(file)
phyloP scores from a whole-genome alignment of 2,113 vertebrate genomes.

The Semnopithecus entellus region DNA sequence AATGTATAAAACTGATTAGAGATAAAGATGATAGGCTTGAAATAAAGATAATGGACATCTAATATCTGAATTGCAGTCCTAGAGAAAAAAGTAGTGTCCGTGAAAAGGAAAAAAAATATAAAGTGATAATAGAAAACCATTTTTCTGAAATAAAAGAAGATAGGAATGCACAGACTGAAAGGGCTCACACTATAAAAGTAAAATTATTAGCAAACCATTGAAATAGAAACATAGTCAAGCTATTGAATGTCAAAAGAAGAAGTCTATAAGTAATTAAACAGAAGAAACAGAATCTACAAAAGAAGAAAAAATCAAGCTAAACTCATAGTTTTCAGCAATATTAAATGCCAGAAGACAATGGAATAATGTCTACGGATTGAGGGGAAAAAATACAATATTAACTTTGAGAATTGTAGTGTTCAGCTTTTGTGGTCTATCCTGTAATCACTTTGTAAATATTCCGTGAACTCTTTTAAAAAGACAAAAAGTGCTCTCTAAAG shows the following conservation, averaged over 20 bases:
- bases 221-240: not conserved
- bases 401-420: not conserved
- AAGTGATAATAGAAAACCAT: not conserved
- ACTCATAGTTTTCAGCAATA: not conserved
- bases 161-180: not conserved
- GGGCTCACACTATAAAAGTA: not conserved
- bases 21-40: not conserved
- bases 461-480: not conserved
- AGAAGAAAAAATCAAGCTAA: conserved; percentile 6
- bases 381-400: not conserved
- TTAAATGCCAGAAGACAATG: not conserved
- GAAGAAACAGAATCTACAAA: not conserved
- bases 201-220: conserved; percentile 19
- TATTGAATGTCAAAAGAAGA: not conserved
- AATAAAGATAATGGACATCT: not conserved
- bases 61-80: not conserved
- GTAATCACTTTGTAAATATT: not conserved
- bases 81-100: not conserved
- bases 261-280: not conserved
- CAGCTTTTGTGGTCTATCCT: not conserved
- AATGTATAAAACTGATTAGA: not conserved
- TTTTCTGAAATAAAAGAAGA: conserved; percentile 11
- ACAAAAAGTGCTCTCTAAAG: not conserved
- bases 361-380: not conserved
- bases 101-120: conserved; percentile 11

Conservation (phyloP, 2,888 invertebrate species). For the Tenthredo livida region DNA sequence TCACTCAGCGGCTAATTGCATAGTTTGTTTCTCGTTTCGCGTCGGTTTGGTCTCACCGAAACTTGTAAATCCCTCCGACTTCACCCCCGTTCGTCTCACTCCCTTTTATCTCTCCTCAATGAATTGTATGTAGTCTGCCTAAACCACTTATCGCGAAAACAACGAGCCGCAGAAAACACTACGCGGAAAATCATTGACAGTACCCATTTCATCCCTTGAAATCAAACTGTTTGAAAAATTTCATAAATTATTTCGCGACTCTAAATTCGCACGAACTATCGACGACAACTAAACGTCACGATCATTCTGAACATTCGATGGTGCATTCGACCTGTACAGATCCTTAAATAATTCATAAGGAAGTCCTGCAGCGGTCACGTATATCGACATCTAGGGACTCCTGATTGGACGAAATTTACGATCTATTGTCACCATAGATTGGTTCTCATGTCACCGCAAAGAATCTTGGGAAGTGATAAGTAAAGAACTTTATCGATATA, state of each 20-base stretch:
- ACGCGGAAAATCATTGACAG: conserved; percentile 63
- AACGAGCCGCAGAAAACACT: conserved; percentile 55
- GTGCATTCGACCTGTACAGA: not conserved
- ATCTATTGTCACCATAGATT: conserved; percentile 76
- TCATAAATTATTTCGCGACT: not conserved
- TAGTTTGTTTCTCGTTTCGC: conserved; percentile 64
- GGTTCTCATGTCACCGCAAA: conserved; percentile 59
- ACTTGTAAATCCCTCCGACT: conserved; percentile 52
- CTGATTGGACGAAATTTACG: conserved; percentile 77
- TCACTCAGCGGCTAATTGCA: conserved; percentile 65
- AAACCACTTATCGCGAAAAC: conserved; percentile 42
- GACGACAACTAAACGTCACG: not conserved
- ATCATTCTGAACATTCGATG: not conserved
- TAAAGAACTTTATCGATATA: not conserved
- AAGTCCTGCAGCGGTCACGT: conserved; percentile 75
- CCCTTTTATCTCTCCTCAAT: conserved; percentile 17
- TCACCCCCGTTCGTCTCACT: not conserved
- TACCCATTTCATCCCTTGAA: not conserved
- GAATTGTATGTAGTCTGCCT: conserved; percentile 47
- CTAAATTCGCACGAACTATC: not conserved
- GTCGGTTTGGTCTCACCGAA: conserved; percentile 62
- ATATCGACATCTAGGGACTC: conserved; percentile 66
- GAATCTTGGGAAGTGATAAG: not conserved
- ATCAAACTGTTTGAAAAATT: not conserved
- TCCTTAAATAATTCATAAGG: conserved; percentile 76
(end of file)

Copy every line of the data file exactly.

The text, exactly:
phyloP scores from a whole-genome alignment of 2,113 vertebrate genomes.

The Semnopithecus entellus region DNA sequence AATGTATAAAACTGATTAGAGATAAAGATGATAGGCTTGAAATAAAGATAATGGACATCTAATATCTGAATTGCAGTCCTAGAGAAAAAAGTAGTGTCCGTGAAAAGGAAAAAAAATATAAAGTGATAATAGAAAACCATTTTTCTGAAATAAAAGAAGATAGGAATGCACAGACTGAAAGGGCTCACACTATAAAAGTAAAATTATTAGCAAACCATTGAAATAGAAACATAGTCAAGCTATTGAATGTCAAAAGAAGAAGTCTATAAGTAATTAAACAGAAGAAACAGAATCTACAAAAGAAGAAAAAATCAAGCTAAACTCATAGTTTTCAGCAATATTAAATGCCAGAAGACAATGGAATAATGTCTACGGATTGAGGGGAAAAAATACAATATTAACTTTGAGAATTGTAGTGTTCAGCTTTTGTGGTCTATCCTGTAATCACTTTGTAAATATTCCGTGAACTCTTTTAAAAAGACAAAAAGTGCTCTCTAAAG shows the following conservation, averaged over 20 bases:
- bases 221-240: not conserved
- bases 401-420: not conserved
- AAGTGATAATAGAAAACCAT: not conserved
- ACTCATAGTTTTCAGCAATA: not conserved
- bases 161-180: not conserved
- GGGCTCACACTATAAAAGTA: not conserved
- bases 21-40: not conserved
- bases 461-480: not conserved
- AGAAGAAAAAATCAAGCTAA: conserved; percentile 6
- bases 381-400: not conserved
- TTAAATGCCAGAAGACAATG: not conserved
- GAAGAAACAGAATCTACAAA: not conserved
- bases 201-220: conserved; percentile 19
- TATTGAATGTCAAAAGAAGA: not conserved
- AATAAAGATAATGGACATCT: not conserved
- bases 61-80: not conserved
- GTAATCACTTTGTAAATATT: not conserved
- bases 81-100: not conserved
- bases 261-280: not conserved
- CAGCTTTTGTGGTCTATCCT: not conserved
- AATGTATAAAACTGATTAGA: not conserved
- TTTTCTGAAATAAAAGAAGA: conserved; percentile 11
- ACAAAAAGTGCTCTCTAAAG: not conserved
- bases 361-380: not conserved
- bases 101-120: conserved; percentile 11

Conservation (phyloP, 2,888 invertebrate species). For the Tenthredo livida region DNA sequence TCACTCAGCGGCTAATTGCATAGTTTGTTTCTCGTTTCGCGTCGGTTTGGTCTCACCGAAACTTGTAAATCCCTCCGACTTCACCCCCGTTCGTCTCACTCCCTTTTATCTCTCCTCAATGAATTGTATGTAGTCTGCCTAAACCACTTATCGCGAAAACAACGAGCCGCAGAAAACACTACGCGGAAAATCATTGACAGTACCCATTTCATCCCTTGAAATCAAACTGTTTGAAAAATTTCATAAATTATTTCGCGACTCTAAATTCGCACGAACTATCGACGACAACTAAACGTCACGATCATTCTGAACATTCGATGGTGCATTCGACCTGTACAGATCCTTAAATAATTCATAAGGAAGTCCTGCAGCGGTCACGTATATCGACATCTAGGGACTCCTGATTGGACGAAATTTACGATCTATTGTCACCATAGATTGGTTCTCATGTCACCGCAAAGAATCTTGGGAAGTGATAAGTAAAGAACTTTATCGATATA, state of each 20-base stretch:
- ACGCGGAAAATCATTGACAG: conserved; percentile 63
- AACGAGCCGCAGAAAACACT: conserved; percentile 55
- GTGCATTCGACCTGTACAGA: not conserved
- ATCTATTGTCACCATAGATT: conserved; percentile 76
- TCATAAATTATTTCGCGACT: not conserved
- TAGTTTGTTTCTCGTTTCGC: conserved; percentile 64
- GGTTCTCATGTCACCGCAAA: conserved; percentile 59
- ACTTGTAAATCCCTCCGACT: conserved; percentile 52
- CTGATTGGACGAAATTTACG: conserved; percentile 77
- TCACTCAGCGGCTAATTGCA: conserved; percentile 65
- AAACCACTTATCGCGAAAAC: conserved; percentile 42
- GACGACAACTAAACGTCACG: not conserved
- ATCATTCTGAACATTCGATG: not conserved
- TAAAGAACTTTATCGATATA: not conserved
- AAGTCCTGCAGCGGTCACGT: conserved; percentile 75
- CCCTTTTATCTCTCCTCAAT: conserved; percentile 17
- TCACCCCCGTTCGTCTCACT: not conserved
- TACCCATTTCATCCCTTGAA: not conserved
- GAATTGTATGTAGTCTGCCT: conserved; percentile 47
- CTAAATTCGCACGAACTATC: not conserved
- GTCGGTTTGGTCTCACCGAA: conserved; percentile 62
- ATATCGACATCTAGGGACTC: conserved; percentile 66
- GAATCTTGGGAAGTGATAAG: not conserved
- ATCAAACTGTTTGAAAAATT: not conserved
- TCCTTAAATAATTCATAAGG: conserved; percentile 76